When asked how our women can overcome the varying levels of abuse, Fathimah vehemently said ‘we cannot cure it by pointing fingers at the partner, by humiliating him in the public, by putting him in custody. What we can do is show unmatched kindness and be the best we can be with also a strong foot. Eventually they will break and eventually you will win. If not on this world, in the hereafter you will win. The most important point is not to lose oneself into a place of self-oblivion.’

I applauded her loquaciousness, and our serene Rahuma quietly said “Fathimah has changed. She was meek as a mouse earlier.” And Fathimah, with love and respect shining in her eyes, thanked her group for being her support, for holding her hand, for showing her that life is bearable when one can laugh off the sorrows with people who cared.

I was so moved and so humbled. I left them with a lightness in my heart, thankful for all that I have.

Images of their 'farm'
Kopy leaves - a popular trade item
Beautiful souls

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Comments

Potter's picture

There is a huge circle...

This is a lovely piece of soulful writing. As I was reading it I thought of the entire World Pulse community and realized that all of us,. wherever we are...are part of that circle of support and caring that you so lovingly describe. The circle is huge and powerful. Thank you for your eloquent tribute!

Aminah's picture

We need that support

Thank you Jana for your kind words on my writing.
And about the circle of support - yes it is much needed.
Going there, sitting with them, listening to them and then reassuring them that I have been wronged too somewhere in my life was a liberating feeling. To actually reach out to others has a healing in itself.

And yes, World Pulse is doing just that. It's a huge circle packed with support. It's powerful and huge. :)

Salaam
Aminah

SanPatagonia's picture

A circle of healing...

The word ‘healing’ immediately caught my eye. Your story took me to that circle. I sat next to you all, and felt the energy flowing.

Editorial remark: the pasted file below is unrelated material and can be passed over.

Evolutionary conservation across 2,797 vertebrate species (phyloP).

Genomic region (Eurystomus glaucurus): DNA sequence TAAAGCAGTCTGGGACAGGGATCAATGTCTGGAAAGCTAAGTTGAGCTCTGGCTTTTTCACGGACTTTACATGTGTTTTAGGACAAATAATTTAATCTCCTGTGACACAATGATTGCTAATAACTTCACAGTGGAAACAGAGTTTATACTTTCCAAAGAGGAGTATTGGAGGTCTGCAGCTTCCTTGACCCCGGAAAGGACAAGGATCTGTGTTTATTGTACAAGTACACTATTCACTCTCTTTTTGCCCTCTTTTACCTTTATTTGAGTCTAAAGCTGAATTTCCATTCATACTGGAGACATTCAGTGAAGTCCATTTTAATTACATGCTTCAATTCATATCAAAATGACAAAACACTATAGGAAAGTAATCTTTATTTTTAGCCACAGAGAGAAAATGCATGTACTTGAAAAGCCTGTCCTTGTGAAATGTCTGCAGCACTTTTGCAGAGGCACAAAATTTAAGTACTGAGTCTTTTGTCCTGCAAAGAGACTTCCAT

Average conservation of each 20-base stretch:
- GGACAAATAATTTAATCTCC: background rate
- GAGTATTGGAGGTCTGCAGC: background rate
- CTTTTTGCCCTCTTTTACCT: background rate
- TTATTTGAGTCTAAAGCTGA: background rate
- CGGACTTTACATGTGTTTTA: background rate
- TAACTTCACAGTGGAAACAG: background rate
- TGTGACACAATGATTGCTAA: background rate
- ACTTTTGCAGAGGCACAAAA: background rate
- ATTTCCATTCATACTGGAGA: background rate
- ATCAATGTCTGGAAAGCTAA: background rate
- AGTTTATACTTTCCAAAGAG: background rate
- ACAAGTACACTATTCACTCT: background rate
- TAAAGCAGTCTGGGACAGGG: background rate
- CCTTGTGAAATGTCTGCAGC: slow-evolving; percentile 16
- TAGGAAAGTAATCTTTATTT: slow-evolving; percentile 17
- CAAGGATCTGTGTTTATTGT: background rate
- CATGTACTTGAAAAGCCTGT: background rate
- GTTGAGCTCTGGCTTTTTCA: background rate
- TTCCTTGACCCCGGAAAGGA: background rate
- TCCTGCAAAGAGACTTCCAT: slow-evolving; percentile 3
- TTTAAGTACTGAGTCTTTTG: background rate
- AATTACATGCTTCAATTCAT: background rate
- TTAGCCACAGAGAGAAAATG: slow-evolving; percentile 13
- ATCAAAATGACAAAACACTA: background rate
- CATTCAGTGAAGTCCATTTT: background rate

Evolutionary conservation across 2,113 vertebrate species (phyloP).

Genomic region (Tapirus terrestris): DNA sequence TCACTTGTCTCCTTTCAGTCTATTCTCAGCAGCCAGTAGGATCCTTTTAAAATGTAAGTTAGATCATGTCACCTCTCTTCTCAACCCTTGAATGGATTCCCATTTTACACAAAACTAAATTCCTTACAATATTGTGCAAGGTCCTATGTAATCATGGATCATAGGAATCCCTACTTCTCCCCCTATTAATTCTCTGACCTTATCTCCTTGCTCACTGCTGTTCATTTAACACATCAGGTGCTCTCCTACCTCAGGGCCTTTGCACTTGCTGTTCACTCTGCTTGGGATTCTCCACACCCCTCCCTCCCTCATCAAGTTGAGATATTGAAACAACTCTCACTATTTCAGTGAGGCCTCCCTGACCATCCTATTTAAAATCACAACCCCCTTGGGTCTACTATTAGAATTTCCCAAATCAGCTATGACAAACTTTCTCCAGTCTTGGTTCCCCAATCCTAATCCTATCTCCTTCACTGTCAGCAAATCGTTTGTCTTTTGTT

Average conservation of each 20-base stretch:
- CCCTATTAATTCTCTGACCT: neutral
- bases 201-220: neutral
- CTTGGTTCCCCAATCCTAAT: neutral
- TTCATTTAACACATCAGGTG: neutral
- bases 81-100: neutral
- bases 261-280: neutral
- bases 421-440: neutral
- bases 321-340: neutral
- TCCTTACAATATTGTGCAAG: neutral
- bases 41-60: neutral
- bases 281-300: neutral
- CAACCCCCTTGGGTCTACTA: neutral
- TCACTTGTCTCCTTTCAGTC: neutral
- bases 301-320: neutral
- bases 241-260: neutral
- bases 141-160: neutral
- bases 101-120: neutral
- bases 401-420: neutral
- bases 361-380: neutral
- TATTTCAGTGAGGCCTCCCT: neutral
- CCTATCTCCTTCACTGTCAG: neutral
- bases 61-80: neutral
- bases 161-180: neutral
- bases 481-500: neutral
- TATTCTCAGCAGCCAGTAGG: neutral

You're so right - life is so much better when we can share our sorrows, learn to laugh during hard times, and just walk the road with people who care.
May there always be a special place under the trees for those magic circles...

@SanPatagonia
Be a voice, tell a story, start the fire. | Sé una voz, cuenta una historia, enciende el fuego.

Aminah's picture

Very humbled by your kind words

Wow. I am glad you felt that and so glad you were were able to enjoy the circle yourself.
That day I was made so light. Light as a bird in flight, as a feather falling from the sky :)

This writing was an attempt to capture what I felt that day so that I can come back on rough days to remind me how to feel the lightness.

Salaam
Aminah

Y's picture

You have caught the spirit of

You have caught the spirit of the old women of your story very well. My concern is that the old are often correct that we/they can't change once so many decisions have set their lives on a path that has more steps behind us/them than in front of us/them.

It is important that we have circles with whom to laugh, cry and rest, but we also have other ways to vent our emotions, which is through thoughtful action that will benefit generations coming after us.

I have many sisters who have no marketable skills and have never learned to plan for their lives on earth. They, too, accept that their destiny is set before their births and their reward is in the hereafter. Men should be our partners, not our adversaries in our life and family journeys. I believe this can happen when we learn about each other from an early age. If we begin early teaching people to think for themselves and about understanding each other, perhaps we can begin to build toward a world that is rewarding in the here and now.

Blessings to you, Aminah,
Yvette

Y

Looks like you understood exactly what I meant by the mention of the elderly woman in the group.
Sometimes we do feel that we have walked the path for too long to take a step back.
But that day sitting with them, I wanted to tell them that it is never too late to take a detour, to even take a step back if needed.

Fatimah in our story was very adamant that, it is better to keep walking - taking stock of what has already transpired and keeping a straight head with that knowledge -- but forging forward. I wanted to tell her that it is alright to pause, to turn back and find an alternative path. But her conviction based on her experience, made me let her speak and listen AND I saw the beauty in her words. After all, there can be many solutions to the same problem.

But then again, you are very right. When people don't have marketable skills, the paths that can be taken are made much narrower and this can be confining.

So much to learn from any circle we can sit in as long as we are ready to listen. :)

Salaam
Aminah

Greengirl's picture

Always!